“‘Born to Run’ also returns to the set for its first known appearance since August and two days later, Bruce would play the studio version for Ed Sciaky’s listeners on WMMR. This is one of but a handful of recorded performances of the song from ’74. Also previewed from Bruce’s next album are embryonic versions of ‘She’s the One’ (complete with the explanatory Bo Diddley beat intro) and ‘Jungleland.’ Both feature myriad lyric changes from their eventual released versions and ‘Jungleland’ benefits marvelously from Lahav’s contributions.”
Disc two opens with Kitty’s Back, turned, as was usual at the time, into a long, loose jam. O’Neil was mightily impressed, commenting that:
“All hell breaks loose with a flawless version of ‘Kitty’s Back.’ This is where Springsteen comes on strong, with the high-energy controlled insanity of the E Street Band. Tasteful solos by keyboard men Danny Federici on organ, and Bittner [sic] on piano were great additions to the number. This is Springsteen at his best.”
Then comes the superbly atmospheric twenty-one-minute performance of New York City Serenade. The unfortunate cut resulting from the tape change comes just after the nineteen-minute mark. The main set concludes with what O’Neil calls “another knock-down number,” Rosalita, a literal and metaphorical show-stopper which, as Heylin states, “back in the day, made sparks fly every night.”
The encore begins with the wistful, nostalgic 4th Of July, Asbury Park (Sandy). In Songs, Springsteen writes that he, “used the boardwalk and the closing down of the town as a metaphor for the end of a summer romance and the changes I was experiencing in my own life,” and the song, here as elsewhere, has what Heylin calls, “that end-of-season, end-of-pier feel.”
The concert concludes in a rather more up-tempo fashion with A Love So Fine. The song was a modification of the earlier So Young And In Love (later released on Tracks) and it was performed on numerous occasions between September 1974 and September 1975. The song was also recorded during the Born To Run sessions in October 1974 and Heylin speculates that it was originally intended as the B-side to the Born To Run single.
This is a terrific show, which O’Neil rightly refers to as a, “brilliant display of musical energy and talent.” BK considers that:
“The best news of course is that this is a show you haven’t heard before from such a fascinating period in Springsteen’s career, when you could get ‘Jungleland’ into ‘Kitty’s Back’ into ‘New York City Serenade.’ Hearing the early Born to Run songs is also a treat, as are the cover songs.”
BK gives the following details on the sound source:
“JEMS is pleased to release another previously uncirculated recording of an historically significant and otherwise unheard show…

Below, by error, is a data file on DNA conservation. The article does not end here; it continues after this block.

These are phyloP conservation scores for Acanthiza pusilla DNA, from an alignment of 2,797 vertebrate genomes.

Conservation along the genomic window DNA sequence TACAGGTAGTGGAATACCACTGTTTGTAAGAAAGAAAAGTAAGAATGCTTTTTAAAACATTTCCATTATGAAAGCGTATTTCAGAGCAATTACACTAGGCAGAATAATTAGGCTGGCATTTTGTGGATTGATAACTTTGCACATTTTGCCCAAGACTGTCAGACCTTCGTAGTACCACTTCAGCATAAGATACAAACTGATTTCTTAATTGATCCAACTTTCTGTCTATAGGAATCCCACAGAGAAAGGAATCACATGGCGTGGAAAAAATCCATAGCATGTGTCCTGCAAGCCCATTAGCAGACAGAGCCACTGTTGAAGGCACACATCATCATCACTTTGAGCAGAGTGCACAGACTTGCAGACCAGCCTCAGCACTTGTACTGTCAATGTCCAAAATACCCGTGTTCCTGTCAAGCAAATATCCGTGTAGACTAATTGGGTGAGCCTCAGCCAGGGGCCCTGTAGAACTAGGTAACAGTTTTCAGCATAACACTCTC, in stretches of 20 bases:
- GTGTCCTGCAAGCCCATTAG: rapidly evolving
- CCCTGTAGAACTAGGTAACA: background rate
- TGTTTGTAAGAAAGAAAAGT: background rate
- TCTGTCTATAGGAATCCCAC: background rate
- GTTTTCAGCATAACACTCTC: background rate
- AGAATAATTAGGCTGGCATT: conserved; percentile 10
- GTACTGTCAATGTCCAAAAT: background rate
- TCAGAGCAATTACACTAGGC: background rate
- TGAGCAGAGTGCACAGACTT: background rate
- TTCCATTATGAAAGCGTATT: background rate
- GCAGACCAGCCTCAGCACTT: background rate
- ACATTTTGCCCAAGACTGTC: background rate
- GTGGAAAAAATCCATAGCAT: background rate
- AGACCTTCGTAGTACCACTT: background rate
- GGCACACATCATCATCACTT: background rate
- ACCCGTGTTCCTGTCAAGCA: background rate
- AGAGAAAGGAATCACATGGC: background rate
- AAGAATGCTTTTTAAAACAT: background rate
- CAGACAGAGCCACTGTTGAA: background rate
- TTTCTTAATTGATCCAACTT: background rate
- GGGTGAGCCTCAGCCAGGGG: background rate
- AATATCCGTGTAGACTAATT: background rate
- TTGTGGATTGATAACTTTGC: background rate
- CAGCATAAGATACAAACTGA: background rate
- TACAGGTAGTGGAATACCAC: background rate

Our new friend The Big A recorded this one on, as he calls it, ‘a standard-for-the-time, no-frills, fat-paperback-sized Radio Shack-type tape recorder with a built-in mike’…the Tower was recorded on two tapes (a 120 and a 60) and the sound quality, while not excellent, is…quite listenable. The 120 minute tape ends during ‘New York City Serenade,’ which picks up again on the 60 minute tape, but for whatever reason (two different tape brands/formulations), the sound changes noticeably on the second tape. In mastering, we’ve attempted to match the sound of the second tape to the first.
The tapes themselves were in remarkably good shape considering their age, and as we often do in these situations, we re-shelled them (i.e. we cracked the original tape shells, took out the tape itself and put the old reels into newer cassette shells that run smoother) to optimize playback. There’s a bit of brittleness in the high end, especially in louder passages, but we’ve done our best to manage that and get the most out of the source.”
Despite the limitations suggested above, I found the sound to be very good for the period and eminently listenable, with, overall, a pleasing fullness and clarity, despite the “brittleness at the high end.” The audience noise is quite loud at times, though it is such that it adds to the atmosphere of the show. The enthusiastic audience are clearly familiar with the majority of the songs (to the point that one audience member makes a request for And The Band Played), which is unsurprising as Springsteen was popular in the Philadelphia area from an early point in his career, largely due to the championing of his music by Sciaky on WMMR. There are a couple of audience members close to the taper (so close that it is entirely conceivable that one of them may be the taper) who frequently discuss aspects of the performance, and they can be heard very prominently; mercifully, however, they do confine their comments almost entirely to the intervals between songs and they are therefore not too intrusive.
The packaging of this release is fairly simple, with the discs being housed in a slimline jewel case. The single-sheet front insert and the rear insert bear onstage shots from the era and the back of the rear insert displays the track listing and the band personnel. There is a limited edition, numbered sticker.
There has been a plethora of releases of excellent 1970s shows in the past few months, as my reviews attest, and this one now joins that list. In terms of both performance and sound, Main Pont Night remains the benchmark for a Lahav-era show, but Springsteen collectors will want to supplement it with this fine newcomer.